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In that review, too, Finkel and his co-authors suggested that the best thing about online dating is that it widens your pool of prospective mates. In a 2015 New York Times op-ed, Finkel shared another reason why Tinder and similar services may be the best option for singles.
Finkel wrote: "[S]uperficiality is actually Tinder's greatest asset.
For example, many dating services ask people what they want in a partner and use their answers to find matches.
But research suggests that most of us are wrong about what we want in a partner — the qualities that appeal to us on paper may not be appealing IRL.
(Other psychologists say we can wind up making worse decisions in general when we've got too many options.) Mandy Ginsberg, the CEO of Match Group North America, who oversees Match, Plenty of Fish, and OKCupid, alluded to something similar when she said online dating isn't a panacea.
She previously told Business Insider that she still hears about "ability to have chemistry, or someone not being sure about their intent, or going out on endless first dates and nothing ever clicking." The funny-but-sad thing about online dating is that, while it gives you more options and presumably boosts your chances of meeting someone, you may worse off than that guy or girl living in 1975.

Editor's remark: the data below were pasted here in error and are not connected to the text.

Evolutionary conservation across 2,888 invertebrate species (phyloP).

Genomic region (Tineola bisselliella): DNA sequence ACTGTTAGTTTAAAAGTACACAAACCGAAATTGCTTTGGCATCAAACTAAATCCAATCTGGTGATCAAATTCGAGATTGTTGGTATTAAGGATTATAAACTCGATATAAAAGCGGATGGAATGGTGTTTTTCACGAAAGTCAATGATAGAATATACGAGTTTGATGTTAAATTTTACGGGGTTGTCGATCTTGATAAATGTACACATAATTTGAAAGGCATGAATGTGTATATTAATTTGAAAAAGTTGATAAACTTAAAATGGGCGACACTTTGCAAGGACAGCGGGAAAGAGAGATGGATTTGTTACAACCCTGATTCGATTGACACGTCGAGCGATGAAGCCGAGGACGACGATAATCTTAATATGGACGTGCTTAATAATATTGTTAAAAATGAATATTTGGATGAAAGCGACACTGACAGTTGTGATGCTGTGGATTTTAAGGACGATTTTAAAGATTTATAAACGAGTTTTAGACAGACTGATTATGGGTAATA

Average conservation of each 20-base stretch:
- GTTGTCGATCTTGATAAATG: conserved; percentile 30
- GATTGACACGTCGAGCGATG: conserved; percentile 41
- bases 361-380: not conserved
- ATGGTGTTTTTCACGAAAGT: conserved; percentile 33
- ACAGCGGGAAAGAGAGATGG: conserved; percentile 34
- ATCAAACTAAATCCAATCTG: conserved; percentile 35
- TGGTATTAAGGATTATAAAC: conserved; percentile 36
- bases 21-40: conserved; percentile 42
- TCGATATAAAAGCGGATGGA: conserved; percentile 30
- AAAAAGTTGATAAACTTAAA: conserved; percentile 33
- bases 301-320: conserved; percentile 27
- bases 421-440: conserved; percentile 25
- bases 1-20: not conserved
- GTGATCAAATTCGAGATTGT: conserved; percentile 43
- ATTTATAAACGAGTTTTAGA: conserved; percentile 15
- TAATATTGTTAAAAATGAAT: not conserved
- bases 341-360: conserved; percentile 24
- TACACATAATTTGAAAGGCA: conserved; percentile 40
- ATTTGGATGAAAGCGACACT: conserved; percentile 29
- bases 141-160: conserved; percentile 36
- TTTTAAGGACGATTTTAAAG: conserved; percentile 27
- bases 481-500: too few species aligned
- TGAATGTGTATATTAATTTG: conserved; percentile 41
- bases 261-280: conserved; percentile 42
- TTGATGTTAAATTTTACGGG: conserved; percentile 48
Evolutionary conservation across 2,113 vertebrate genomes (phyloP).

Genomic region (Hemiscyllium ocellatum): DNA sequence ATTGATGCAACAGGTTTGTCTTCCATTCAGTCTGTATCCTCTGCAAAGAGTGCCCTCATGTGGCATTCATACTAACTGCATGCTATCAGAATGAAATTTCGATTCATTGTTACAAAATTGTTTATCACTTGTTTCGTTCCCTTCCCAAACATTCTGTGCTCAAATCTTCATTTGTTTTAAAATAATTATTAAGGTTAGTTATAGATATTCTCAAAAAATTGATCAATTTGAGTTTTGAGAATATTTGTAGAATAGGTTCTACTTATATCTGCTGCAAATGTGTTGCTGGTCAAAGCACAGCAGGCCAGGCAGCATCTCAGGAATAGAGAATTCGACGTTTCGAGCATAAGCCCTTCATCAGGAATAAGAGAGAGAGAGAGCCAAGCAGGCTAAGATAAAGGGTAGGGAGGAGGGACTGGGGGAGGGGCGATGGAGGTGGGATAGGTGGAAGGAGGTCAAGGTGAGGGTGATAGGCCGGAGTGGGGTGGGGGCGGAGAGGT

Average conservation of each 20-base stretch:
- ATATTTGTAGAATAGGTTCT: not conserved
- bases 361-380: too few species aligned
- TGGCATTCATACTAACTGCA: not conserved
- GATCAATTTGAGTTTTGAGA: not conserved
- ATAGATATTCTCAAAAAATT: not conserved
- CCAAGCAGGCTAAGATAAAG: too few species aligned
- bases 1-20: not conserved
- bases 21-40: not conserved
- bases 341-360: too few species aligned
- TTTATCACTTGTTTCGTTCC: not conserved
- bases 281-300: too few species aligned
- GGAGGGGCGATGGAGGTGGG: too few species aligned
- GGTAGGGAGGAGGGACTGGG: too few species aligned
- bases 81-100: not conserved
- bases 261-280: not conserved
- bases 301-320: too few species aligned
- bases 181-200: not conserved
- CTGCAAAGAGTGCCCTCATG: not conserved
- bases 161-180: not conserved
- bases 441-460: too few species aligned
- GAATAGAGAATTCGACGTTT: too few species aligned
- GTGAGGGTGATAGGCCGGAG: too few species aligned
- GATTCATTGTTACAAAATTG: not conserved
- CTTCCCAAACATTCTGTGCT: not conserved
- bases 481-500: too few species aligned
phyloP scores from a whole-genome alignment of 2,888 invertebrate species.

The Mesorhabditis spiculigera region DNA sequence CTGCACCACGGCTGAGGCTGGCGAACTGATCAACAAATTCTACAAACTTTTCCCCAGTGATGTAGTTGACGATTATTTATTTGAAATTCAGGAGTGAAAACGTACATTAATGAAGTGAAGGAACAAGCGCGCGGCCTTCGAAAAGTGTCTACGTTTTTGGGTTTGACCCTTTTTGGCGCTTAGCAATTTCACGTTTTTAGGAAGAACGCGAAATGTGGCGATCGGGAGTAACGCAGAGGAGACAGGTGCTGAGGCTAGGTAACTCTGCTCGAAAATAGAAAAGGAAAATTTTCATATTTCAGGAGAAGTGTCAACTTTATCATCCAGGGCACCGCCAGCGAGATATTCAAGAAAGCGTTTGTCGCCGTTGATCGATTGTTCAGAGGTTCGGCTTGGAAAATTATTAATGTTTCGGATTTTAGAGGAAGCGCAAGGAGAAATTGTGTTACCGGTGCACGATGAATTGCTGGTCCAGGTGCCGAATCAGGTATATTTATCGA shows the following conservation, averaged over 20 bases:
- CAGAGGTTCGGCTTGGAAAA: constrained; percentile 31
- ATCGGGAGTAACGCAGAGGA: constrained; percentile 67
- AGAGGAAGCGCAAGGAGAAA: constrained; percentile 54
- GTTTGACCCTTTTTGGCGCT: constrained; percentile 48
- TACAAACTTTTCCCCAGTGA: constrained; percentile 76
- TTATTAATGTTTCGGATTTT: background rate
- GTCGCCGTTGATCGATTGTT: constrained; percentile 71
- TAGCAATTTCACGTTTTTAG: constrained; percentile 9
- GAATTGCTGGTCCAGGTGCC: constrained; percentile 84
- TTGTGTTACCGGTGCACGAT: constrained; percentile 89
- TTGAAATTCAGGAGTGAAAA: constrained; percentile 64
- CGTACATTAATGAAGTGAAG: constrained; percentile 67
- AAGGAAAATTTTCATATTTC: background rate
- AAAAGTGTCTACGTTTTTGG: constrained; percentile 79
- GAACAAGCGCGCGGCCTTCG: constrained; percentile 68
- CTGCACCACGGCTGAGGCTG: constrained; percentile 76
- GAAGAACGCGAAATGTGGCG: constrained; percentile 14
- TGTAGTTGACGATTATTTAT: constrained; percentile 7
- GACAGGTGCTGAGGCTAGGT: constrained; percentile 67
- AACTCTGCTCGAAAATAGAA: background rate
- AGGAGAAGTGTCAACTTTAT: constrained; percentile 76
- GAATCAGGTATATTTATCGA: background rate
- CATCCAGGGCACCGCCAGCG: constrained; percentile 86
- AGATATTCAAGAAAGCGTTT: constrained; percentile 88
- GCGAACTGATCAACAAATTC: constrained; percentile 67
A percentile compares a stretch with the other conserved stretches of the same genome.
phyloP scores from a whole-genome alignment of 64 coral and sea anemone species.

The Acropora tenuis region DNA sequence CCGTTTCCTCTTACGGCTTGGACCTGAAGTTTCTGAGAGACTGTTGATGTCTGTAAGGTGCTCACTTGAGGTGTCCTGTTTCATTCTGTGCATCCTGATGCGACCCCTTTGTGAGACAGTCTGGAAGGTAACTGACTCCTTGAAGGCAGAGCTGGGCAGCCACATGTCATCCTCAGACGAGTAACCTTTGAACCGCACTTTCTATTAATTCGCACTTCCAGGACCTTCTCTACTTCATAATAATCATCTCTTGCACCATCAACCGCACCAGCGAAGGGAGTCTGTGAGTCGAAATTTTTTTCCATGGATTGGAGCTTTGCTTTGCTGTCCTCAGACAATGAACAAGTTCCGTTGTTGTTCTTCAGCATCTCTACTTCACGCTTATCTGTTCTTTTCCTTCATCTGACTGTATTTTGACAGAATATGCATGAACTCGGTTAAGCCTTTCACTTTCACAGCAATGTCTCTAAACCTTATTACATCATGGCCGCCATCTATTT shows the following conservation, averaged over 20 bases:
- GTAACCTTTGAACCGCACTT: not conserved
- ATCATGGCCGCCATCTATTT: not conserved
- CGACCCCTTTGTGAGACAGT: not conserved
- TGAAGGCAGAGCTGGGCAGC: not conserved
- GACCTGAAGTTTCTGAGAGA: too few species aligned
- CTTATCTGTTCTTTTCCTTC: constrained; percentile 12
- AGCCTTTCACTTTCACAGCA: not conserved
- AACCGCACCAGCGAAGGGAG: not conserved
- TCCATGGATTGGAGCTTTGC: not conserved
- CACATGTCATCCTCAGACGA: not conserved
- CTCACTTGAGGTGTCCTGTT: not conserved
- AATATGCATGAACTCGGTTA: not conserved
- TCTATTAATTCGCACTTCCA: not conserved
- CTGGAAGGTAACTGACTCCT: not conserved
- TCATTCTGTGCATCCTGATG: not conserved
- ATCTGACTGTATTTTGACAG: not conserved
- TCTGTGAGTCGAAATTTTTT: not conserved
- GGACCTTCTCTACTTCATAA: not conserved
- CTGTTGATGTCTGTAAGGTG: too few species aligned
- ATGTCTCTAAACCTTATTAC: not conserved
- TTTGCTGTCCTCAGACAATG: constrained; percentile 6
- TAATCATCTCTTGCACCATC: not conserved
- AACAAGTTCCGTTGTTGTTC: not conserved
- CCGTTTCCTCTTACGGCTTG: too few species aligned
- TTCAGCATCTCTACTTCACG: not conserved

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Here's Finkel: "These companies don't claim that they're going to give you your soulmate, and they don't claim that you can tell who's compatible with you from a profile.And all of that begins with a quick and dirty assessment of rapport and chemistry that occurs when people first meet face to face." To be sure, Finkel acknowledges downsides to having so many date options.In the 2012 review, Finkel and his colleagues used the term "choice overload" to describe what happens when people wind up making worse romantic choices when they've got more of a selection."For people who want to whine and moan about how online dating isn't working," says psychologist Eli Finkel, "go back in time to 1975.Ask somebody, 'What does it feel like to not have any realistic possibility of meeting somebody that you could potentially go on a date with? Finkel is a psychologist at Northwestern University and a professor at the Kellogg School of Management; he's also the author of "The All-or-Nothing Marriage." Finkel and his colleagues have been studying online dating for years.